Friday, February 6, 2015

Sports for Girls in Nicaragua: Otra Vez

Cones instead of lines, trash on the field, and hopeful girls.
In Nicaragua the "summer" break starts just before Christmas and lasts until about now. During that time, kids are left to languish... the girls hanging out watching their siblings, the boys carting off to baseball practice on Saturdays and playing ball in the streets. If there is anything that can get my feminist fire going, it is thinking about the lack of opportunities for girls to play sports here. As if this was the 1950's America and girls were expected to only love studying home-ec. As if girls didn't have the strength, power and wit to throw a ball around like the boys.

I am sure part of it is economic, part cultural. Baseball -- and all sports -- cost parents money, and right now that scarce money is spent on the boys, if it's spent at all. On the cultural side, women here tend to be so much more feminine. Even when they live in homes with dirt floors, they'll put makeup on to go out anywhere. Women who have money, meanwhile, don't go anywhere without freshly-coiffed hair, shiny skin rubbed with coconut oil or fragrant lotions, sparkly jewelry, heeled shoes and perfectly pressed clothing. If they do work out, it is dancing or Zumba or aerobics -- not so much sports or weight lifting or running, like women back home might do. Women do ride bikes to get from point A to B here, but when given the chance, they'll ride side saddle on the frame and let the men do the pedaling.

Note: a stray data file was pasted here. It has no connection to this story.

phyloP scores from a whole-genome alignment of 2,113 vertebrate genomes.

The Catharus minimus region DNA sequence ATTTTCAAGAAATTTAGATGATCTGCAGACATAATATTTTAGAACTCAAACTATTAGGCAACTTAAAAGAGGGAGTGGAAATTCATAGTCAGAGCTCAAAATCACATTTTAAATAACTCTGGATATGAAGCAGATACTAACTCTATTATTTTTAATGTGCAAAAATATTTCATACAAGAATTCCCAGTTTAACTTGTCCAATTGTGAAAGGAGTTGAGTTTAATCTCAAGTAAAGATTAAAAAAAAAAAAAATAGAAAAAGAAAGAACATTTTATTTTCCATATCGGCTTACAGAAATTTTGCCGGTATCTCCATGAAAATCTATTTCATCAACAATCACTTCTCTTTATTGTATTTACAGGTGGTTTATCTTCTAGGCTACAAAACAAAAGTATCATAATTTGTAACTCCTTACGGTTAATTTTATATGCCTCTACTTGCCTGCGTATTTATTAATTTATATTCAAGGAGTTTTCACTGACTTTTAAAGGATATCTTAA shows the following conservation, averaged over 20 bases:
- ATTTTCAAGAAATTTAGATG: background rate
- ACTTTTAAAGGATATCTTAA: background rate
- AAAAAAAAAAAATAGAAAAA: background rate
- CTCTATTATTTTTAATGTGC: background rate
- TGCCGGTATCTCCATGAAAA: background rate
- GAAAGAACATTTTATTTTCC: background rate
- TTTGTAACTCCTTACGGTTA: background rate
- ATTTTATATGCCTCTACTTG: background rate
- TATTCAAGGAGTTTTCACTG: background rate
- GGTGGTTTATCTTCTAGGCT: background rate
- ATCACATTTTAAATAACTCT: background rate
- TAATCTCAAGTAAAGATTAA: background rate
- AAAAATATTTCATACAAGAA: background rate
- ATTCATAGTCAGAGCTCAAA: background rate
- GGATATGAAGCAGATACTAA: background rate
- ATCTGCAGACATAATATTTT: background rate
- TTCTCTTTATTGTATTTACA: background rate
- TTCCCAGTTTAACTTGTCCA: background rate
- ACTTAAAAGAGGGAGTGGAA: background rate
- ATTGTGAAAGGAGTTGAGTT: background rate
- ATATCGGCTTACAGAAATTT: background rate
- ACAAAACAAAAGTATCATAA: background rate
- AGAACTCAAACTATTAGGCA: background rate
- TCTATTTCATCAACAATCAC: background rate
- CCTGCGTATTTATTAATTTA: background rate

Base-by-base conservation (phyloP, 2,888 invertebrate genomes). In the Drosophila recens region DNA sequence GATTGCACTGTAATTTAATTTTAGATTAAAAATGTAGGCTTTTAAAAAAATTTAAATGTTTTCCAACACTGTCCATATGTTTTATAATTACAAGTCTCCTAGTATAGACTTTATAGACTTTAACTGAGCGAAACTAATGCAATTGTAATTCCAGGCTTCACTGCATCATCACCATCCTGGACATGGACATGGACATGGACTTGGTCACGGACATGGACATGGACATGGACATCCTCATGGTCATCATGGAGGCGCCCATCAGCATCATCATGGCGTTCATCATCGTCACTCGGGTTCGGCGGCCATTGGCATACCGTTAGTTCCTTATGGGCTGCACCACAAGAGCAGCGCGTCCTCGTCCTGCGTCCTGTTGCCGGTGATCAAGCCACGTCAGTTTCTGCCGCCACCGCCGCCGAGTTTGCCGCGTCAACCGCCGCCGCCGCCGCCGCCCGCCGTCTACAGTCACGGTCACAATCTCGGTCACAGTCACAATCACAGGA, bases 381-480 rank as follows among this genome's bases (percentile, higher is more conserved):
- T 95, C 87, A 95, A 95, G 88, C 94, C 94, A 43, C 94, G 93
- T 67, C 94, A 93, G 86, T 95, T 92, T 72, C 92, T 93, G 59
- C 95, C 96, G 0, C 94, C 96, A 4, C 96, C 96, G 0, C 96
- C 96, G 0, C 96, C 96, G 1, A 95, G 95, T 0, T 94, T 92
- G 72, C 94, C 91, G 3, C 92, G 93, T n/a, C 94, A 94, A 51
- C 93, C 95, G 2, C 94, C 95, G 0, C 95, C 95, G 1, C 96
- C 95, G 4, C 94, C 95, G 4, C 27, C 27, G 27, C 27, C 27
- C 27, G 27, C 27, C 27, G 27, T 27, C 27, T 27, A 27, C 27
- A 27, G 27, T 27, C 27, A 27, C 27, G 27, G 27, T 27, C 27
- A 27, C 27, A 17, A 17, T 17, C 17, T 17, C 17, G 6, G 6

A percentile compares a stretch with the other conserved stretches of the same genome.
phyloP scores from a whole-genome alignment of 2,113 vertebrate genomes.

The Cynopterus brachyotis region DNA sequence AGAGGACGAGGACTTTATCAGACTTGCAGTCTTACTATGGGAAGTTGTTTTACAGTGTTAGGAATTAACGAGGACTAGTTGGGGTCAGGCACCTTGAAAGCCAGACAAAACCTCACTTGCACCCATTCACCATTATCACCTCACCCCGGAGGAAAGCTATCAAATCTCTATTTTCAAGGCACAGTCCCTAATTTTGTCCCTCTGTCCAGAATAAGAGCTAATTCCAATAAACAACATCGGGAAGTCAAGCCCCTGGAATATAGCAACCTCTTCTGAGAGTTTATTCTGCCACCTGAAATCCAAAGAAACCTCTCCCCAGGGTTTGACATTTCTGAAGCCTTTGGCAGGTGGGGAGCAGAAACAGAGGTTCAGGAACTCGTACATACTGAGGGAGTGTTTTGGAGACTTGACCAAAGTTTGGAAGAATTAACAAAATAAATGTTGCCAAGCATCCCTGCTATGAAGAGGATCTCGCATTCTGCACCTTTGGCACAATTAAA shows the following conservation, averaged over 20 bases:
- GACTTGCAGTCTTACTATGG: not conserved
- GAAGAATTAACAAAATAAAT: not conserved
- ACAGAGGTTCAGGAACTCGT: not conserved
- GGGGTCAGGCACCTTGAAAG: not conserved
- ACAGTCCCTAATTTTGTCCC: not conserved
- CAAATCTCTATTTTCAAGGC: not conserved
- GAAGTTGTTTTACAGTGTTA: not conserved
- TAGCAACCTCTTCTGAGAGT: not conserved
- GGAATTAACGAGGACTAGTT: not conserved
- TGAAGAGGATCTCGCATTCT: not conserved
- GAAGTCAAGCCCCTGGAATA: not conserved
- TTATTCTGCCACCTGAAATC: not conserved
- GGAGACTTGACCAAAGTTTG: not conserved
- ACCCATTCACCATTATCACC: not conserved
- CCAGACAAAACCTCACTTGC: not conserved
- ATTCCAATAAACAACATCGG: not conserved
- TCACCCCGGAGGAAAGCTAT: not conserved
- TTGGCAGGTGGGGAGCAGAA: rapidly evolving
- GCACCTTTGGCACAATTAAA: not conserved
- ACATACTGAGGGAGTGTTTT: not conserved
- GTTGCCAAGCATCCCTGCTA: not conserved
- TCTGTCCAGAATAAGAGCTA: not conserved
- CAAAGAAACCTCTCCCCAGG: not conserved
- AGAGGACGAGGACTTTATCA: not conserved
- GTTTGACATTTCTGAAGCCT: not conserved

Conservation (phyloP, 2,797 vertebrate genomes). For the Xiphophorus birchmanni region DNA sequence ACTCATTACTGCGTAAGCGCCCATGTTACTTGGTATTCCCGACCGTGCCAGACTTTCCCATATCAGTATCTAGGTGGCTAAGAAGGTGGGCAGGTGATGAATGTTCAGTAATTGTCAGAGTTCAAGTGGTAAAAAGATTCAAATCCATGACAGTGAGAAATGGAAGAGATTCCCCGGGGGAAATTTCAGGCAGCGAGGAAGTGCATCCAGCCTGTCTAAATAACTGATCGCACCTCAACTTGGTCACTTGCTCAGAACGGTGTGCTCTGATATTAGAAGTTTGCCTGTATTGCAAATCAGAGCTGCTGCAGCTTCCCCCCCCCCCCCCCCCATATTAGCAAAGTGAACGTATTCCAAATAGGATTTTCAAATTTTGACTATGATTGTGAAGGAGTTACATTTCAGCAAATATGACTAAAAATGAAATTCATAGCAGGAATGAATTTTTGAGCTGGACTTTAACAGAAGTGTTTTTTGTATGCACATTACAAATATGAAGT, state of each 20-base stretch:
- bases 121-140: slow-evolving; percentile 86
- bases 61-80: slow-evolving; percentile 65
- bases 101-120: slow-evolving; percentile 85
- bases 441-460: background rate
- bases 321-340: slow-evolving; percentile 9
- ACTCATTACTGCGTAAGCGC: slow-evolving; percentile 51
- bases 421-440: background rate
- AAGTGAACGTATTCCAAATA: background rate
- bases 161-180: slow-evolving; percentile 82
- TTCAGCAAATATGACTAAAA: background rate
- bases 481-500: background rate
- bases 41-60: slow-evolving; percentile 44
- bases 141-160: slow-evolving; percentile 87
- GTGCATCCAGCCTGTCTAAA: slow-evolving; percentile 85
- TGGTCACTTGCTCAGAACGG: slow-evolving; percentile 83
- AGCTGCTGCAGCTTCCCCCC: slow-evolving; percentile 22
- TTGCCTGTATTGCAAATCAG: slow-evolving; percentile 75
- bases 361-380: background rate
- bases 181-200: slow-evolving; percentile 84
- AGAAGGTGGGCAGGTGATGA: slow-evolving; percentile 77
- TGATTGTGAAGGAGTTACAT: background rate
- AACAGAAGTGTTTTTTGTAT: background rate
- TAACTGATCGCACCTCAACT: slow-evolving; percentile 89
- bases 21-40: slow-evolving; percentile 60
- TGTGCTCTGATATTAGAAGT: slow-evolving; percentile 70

Being here this long and seeing those women in contrast to the North American women who visit is definitely interesting; it's clear that North American women as a whole take a lot less care with their appearance -- especially when they're suddenly flung into a hot climate where makeup tends to run and white girl hair tends to frizz.

But i digress. For whatever reason, girls here are not taught to be sporty or to develop confidence in their ability to kick, throw and run like boys do. Except, of course, the girls who are involved in FĂștbol Sin Fronteras, the soccer organization we found almost immediately when we got here. While there are some other teams, this organization serves the girls who might not otherwise seek out or be able to afford playing sports. It cheers me to see them here working with so many girls who really need it -- though they too have taken some time off during this annual break.

After two months of "summer," the rebelangel goes back to playing again today. She's looking forward to playing more competitive sports again back home, but for now, she at least has this.
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If you're in need of a way to get your kids more active -- even from home -- check out Yuvi Story Aerobics, encouraging kids to get up and move!

And since "summer" is long and you might need other things to do when it hits, check out Trailera -- a site where you can see nearly any movie trailer. 


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